Grilled Flat Iron Steak with Lemony Salsa Verde
Serves 4
*This lemony salsa verde is good on pretty much everything (seafood, chicken, etc) but I love how it livens up meaty flat iron steak and I love that is uses the whole lemon, fruit to peel.  I like to pair this with high acid reds from Piedmont - nebbiolo, barbera, dolcetto or, a wine I just brought into the wine shop, Tenuta Pergola Rosso Il Goccetto - a dry Brachetto, very unique and very delicious.

1 small shallot
1 garlic clove
½ lemon (with peel), seeded, rough chopped
Kosher salt and freshly ground black pepper
1 cup olive oil
¾ cup finely chopped fresh parsley
½ cup finely chopped fresh cilantro
¼ cup chopped fresh chives
1 1/2 pounds flat iron steak, or blade chop steak


  1. Put shallot and garlic in a food processor and pulse until finely chopped. Add lemon, season with salt and pepper and pulse until fine.  Transfer to a bowl and let sit 5 minutes. Stir in oil, parsley, cilantro, and chives. Season with salt, pepper.
  2. Remove steak from package and pat dry with a paper towel. Season liberally with salt and pepper.
  3. Heat grill over medium heat. Grease the grill with a bit of vegetable oil or with cooking spray. Once the grill is nice and hot, add the steak and grill uncovered flipping halfway through; 8 to 10 minutes for medium-rare. Allow the steak to rest for 10 minutes before slicing. Cut into 1/2 inch thick slices.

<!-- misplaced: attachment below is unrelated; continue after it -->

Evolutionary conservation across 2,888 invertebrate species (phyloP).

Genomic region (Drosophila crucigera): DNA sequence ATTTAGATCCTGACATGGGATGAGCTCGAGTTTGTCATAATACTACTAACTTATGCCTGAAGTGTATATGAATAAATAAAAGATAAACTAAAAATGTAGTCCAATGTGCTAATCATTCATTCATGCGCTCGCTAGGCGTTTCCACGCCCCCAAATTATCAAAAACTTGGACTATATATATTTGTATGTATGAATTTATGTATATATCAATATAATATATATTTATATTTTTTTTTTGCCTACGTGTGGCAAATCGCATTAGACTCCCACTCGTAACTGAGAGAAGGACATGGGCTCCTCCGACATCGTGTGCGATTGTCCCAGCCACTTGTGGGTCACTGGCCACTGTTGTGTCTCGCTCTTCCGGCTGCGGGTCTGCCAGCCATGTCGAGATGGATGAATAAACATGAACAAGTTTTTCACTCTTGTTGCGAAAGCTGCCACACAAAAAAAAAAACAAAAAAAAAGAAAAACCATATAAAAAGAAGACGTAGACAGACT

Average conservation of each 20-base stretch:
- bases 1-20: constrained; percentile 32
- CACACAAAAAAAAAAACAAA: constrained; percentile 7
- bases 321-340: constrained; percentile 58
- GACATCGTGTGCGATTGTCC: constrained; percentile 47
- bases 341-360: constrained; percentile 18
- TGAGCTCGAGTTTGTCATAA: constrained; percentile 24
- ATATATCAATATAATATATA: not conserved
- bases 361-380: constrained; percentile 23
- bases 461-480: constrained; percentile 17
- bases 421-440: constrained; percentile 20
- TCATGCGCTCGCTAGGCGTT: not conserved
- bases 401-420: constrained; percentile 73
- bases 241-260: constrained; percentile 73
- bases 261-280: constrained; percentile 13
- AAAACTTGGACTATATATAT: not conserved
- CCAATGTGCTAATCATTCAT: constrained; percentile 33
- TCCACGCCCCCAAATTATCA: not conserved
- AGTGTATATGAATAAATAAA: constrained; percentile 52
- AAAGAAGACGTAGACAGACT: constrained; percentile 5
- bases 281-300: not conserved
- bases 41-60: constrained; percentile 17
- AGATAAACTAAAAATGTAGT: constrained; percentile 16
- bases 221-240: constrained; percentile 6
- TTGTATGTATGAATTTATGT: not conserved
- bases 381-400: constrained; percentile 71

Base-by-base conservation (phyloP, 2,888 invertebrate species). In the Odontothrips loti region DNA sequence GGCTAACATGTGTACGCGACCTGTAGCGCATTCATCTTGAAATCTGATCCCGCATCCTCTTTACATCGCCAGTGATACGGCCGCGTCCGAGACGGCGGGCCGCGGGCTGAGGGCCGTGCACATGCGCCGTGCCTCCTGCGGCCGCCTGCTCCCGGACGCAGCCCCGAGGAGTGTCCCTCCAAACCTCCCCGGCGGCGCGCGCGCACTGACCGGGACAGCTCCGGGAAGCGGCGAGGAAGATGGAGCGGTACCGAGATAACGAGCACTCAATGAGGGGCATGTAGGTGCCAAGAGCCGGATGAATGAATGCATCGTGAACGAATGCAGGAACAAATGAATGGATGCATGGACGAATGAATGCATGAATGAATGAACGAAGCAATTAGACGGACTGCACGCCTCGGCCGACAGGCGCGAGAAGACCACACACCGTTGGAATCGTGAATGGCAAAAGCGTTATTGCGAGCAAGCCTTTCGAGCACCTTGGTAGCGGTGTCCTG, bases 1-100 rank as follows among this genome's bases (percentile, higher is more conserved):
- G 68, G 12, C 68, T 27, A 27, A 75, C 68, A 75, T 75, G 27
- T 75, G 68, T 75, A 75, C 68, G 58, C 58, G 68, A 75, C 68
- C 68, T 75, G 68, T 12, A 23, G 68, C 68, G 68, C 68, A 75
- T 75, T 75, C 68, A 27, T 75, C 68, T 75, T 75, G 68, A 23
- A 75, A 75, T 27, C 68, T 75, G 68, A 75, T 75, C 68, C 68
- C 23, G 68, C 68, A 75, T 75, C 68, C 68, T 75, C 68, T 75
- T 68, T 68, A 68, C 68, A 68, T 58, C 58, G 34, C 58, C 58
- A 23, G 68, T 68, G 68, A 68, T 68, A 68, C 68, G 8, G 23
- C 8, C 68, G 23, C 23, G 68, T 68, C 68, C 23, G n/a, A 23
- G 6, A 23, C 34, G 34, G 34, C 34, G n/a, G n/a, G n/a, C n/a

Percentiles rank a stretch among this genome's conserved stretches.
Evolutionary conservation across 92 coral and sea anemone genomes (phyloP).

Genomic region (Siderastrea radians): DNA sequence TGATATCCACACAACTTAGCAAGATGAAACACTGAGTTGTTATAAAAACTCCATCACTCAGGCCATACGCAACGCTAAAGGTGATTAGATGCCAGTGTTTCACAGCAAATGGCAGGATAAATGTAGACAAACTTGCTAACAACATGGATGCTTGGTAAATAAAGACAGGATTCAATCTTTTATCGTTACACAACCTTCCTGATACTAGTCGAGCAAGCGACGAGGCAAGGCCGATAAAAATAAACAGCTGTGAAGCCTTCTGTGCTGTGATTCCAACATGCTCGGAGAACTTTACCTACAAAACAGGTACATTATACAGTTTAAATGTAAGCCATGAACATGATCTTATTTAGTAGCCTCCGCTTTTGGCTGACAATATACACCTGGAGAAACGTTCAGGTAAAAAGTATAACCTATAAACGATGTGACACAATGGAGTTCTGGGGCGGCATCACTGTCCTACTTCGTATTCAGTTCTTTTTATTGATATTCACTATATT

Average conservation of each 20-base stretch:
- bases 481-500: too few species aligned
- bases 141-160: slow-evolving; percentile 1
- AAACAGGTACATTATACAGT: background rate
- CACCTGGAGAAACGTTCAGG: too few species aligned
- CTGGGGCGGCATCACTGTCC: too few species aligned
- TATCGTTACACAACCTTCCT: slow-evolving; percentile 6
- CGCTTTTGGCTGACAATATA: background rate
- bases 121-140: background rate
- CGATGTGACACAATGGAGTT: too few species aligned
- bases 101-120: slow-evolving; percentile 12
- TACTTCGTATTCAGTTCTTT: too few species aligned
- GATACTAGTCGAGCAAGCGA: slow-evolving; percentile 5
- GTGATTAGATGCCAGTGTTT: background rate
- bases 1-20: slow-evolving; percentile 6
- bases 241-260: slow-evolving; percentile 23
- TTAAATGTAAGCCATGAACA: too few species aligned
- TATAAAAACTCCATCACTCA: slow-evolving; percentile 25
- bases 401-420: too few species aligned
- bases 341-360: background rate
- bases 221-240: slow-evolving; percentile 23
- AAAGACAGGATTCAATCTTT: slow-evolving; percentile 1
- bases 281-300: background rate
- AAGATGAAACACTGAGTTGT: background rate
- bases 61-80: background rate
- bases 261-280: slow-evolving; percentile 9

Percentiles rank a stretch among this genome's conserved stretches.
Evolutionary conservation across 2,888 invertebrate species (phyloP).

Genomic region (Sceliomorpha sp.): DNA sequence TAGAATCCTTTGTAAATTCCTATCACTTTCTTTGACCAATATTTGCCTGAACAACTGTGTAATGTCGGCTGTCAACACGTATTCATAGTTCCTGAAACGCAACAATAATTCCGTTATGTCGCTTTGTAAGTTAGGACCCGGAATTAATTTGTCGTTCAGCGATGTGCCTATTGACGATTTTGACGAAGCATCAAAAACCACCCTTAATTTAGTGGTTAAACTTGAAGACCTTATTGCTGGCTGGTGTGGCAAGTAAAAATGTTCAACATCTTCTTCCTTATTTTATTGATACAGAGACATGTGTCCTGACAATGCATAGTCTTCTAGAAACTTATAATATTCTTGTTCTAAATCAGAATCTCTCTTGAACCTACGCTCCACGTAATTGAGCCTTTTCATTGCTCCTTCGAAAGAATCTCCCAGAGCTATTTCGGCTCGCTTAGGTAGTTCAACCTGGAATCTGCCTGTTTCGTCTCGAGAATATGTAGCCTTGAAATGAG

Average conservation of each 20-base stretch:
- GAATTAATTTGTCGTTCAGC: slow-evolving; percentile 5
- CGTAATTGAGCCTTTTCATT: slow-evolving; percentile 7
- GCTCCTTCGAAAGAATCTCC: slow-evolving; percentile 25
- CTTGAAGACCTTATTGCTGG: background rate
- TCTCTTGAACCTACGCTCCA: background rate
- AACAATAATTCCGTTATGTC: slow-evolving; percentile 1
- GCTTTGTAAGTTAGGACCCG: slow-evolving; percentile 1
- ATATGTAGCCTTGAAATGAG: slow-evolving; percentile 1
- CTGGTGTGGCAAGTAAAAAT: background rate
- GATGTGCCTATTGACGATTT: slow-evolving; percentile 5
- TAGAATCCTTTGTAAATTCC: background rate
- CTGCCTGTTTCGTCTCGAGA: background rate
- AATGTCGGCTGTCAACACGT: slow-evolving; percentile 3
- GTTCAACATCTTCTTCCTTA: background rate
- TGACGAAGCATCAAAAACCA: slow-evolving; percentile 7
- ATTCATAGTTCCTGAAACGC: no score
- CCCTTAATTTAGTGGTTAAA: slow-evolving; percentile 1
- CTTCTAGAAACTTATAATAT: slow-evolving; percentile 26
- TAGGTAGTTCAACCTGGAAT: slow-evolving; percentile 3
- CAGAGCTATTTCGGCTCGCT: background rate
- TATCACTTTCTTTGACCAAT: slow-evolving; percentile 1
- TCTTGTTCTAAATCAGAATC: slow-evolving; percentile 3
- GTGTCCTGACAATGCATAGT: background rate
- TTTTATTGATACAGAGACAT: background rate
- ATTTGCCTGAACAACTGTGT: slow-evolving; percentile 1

4. Drizzle with the lemony salsa verde and serve immediately.

Veal Francese
Serves 2
*Tart lemon and white wine make this classic dish a mouthwatering winner. Serve with pasta, polenta, or rice. For wine I like to pair this with a crisp Italian white like a Gavi di Gavi or Falanghina.

4 small veal cutlets, pounded thin (you  are sold at the grocery store already pounded thin)
All-purpose flour, for dredging
Kosher salt and freshly ground black pepper
4 large eggs
3 tablespoons water
1/4 cup extra-virgin olive oil
1/2 lemon, with rind, cut in thin rounds
1/2 cup dry white wine
1 cup chicken broth
1/2 lemon, juiced
2 tablespoons unsalted butter
1/4 cup chopped flat-leaf parsley

  1. Put some flour in a shallow platter and season with a fair amount of salt and pepper; mix with a fork to distribute evenly. In a wide bowl, beat the eggs with 3 tablespoons of water to make an egg wash. Heat the oil over medium-high flame in a large skillet.
  2. Dredge both sides of the veal cutlets in the seasoned flour, and then dip them in the egg wash to coat completely, letting the excess drip off. When the oil is nice and hot, add the cutlets and fry for 2 minutes on each side until golden, turning once. Remove the cutlets to a large platter in a single layer to keep warm.
  3. Toss the lemon slices into the pan and cook for 1 to 2 minutes, until fragrant. Add the wine, broth, and lemon juice, simmer for 5 minutes to reduce the sauce slightly. Roll the butter in some flour and add it to the skillet, this will thicken the sauce. Stir to incorporate and dissolve the flour. Reduce the heat to medium-low and return the veal to the pan; place the lemon slices on top of the cutlets. Simmer gently for 2 minutes to heat the veal through. Season with salt and pepper and garnish with chopped parsley before serving.